Do you ever feel like you are not enough?
As a young girl, it was my talent and looks that left me wanting. I never felt pretty enough, smart enough, or talented enough. I am not going to lie and say that at fifty years old I am finally comfortable in my skin and grateful for the way that the Lord has fashioned me, especially when it means I have a beard and can’t read a spreadsheet. Because I am not. And in an attempt to appear like a good Catholic woman of a mature faith—one who has her priorities straight—I suppose I could just lie to you and say I have overcome all issues of vanity. But I just went to confession, and honestly? I don’t want to have to go back to the priest just yet. He’s new to our parish, and I really want to impress him with my extreme holiness.
So here is the truth. I do not feel like I am enough. And before you try to tell me otherwise, here is another truth. I am right. I am not enough. And guess what? You are not enough either. Isn’t that great news?
Let me explain before you cross my name off the list of potential future speakers at your next women’s conference.
The last few weeks have been difficult at home, especially for my daughter who is beginning to buckle beneath the weight of one disappointment after the next. And I would love to tell you exactly how she is feeling, but she won’t tell me. She doesn’t want to talk about it, and we used to talk about everything. She walks around, a shell of who I remember, pushing me away while she attempts to carry her cross on her own; refusing my help, when all I want to do is swoop in and swaddle her, read her Goodnight Moon, and sing a soft lullaby as I nurse her to sleep. She’s seventeen years old, by the way.
I was sharing with a friend how hard this season is for me; the helplessness of it all. “No matter what I do or say, what I have done or what I offer, it’s like…” But before I could finish my sentence, my friend finished it for me. “You are not enough.” And we both stood still for a moment as the words “not enough” flashed like a neon sign above our heads. I went home and pondered this all evening. If I, the woman who gave birth to and protected this child for seventeen years, is not enough for her, then who is?
When I can’t shake a word from my head it usually means God has written it on my heart, and so I immediately go to my friend Merriam-Webster and look up its meaning. Enough, by definition, is: in or to a degree or quantity that satisfies or that is sufficient or necessary for satisfaction. The words “satisfy” and “sufficient” jumped out at me because, thanks to studying Scripture, I recognize that those words are characteristics of God. Not me. Only God satisfies. Only God is sufficient. Therefore, only God is enough.
I was reminded of Saint Paul’s words in Philippians 4:12:
“I know indeed how to live in humble circumstances; I know also how to live with abundance. In every circumstance and in all things I have learned the secret of being well fed and of going hungry, of living in abundance, and of being in need. I have the strength for everything through him who empowers me.”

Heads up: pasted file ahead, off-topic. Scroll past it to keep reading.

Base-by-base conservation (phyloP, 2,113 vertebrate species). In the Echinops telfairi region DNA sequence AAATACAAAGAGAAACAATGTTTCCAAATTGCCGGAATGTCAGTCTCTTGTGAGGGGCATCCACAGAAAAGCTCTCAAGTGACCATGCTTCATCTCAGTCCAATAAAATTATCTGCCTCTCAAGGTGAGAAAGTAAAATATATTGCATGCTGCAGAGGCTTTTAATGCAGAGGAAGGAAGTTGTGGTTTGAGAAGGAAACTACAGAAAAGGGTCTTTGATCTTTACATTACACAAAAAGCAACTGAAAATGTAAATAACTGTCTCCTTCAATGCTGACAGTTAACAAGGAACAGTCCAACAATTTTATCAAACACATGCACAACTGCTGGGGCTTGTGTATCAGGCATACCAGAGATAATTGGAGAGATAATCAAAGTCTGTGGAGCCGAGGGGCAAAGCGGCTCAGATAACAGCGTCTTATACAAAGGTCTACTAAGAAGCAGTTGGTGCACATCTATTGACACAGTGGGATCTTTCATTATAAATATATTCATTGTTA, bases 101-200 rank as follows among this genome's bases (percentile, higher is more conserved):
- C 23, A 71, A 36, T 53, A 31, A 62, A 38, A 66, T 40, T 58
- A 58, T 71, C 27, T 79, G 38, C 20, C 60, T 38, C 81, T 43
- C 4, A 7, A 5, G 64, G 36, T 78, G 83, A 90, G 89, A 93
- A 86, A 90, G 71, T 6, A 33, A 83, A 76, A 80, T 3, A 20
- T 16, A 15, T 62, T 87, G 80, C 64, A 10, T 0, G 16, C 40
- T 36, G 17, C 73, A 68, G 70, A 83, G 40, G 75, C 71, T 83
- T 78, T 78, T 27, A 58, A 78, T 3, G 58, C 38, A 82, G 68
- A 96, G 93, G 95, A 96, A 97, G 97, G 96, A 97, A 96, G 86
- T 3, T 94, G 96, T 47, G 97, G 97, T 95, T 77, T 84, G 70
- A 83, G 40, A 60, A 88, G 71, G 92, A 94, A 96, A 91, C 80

Paul’s secret to living contently had nothing to do with what he could give, and everything to do with the actual Giver. Why? Because on his own, he knew he was not enough. It was God in him that gave him the power and strength to persevere in every situation. And as much as I would like to believe that I am the savior, it is God that will fully supply me, my daughter, and every one of us with whatever we need (Philippians 4:19). Thank the Lord that I am not enough for my loved ones, for if I were, they would never need Jesus.
As I pondered the word enough, the Lord placed another word on my heart: contentment. I not only wrestled with feeling like I was never enough but also struggled with the fear of never having enough. Am I content with being not enough? Am I content with what I have? The answer is yes. Not only content but grateful.
Friends, after years of God trying to get my attention, painfully watching me turn to cheap substitutes and false idols in the hopes of feeling a sense of enough, it would be my weakness that eventually leads me to Him. It was my absolute inability to make things right, fix my problems, get a grip on my emotions, and climb my way out of a pit—that by the way, I dug myself—that I finally threw my hands up and said, “Enough! I can’t do this anymore. Please, God, I need your help.”
In any substance recovery program, this is what’s called hitting rock bottom. But you don’t have to struggle with addiction to experience this. We all have a rock bottom. It was when I finally had enough of seeking satisfaction and abundance in everything but God, that I turned to Him. And lo and behold, Saint Paul was right. Connect your life to Christ, and life stays together. Leave God out of your life, and it all falls apart. This is a lesson we all need to learn, and, dare I suggest, we don’t always like the Lord’s lessons, but man, they are good.
How do you know if your life is connected to Christ? Lisa Brenninkmeyer asks three questions in Lesson 2: Balance Through Contentment, from the Walking with Purpose young adult study Perspective, that can help us find the answer:
Is there something falling apart in your life?
Have you come to the end of your resources?
How can you invite Christ to hold it together for you?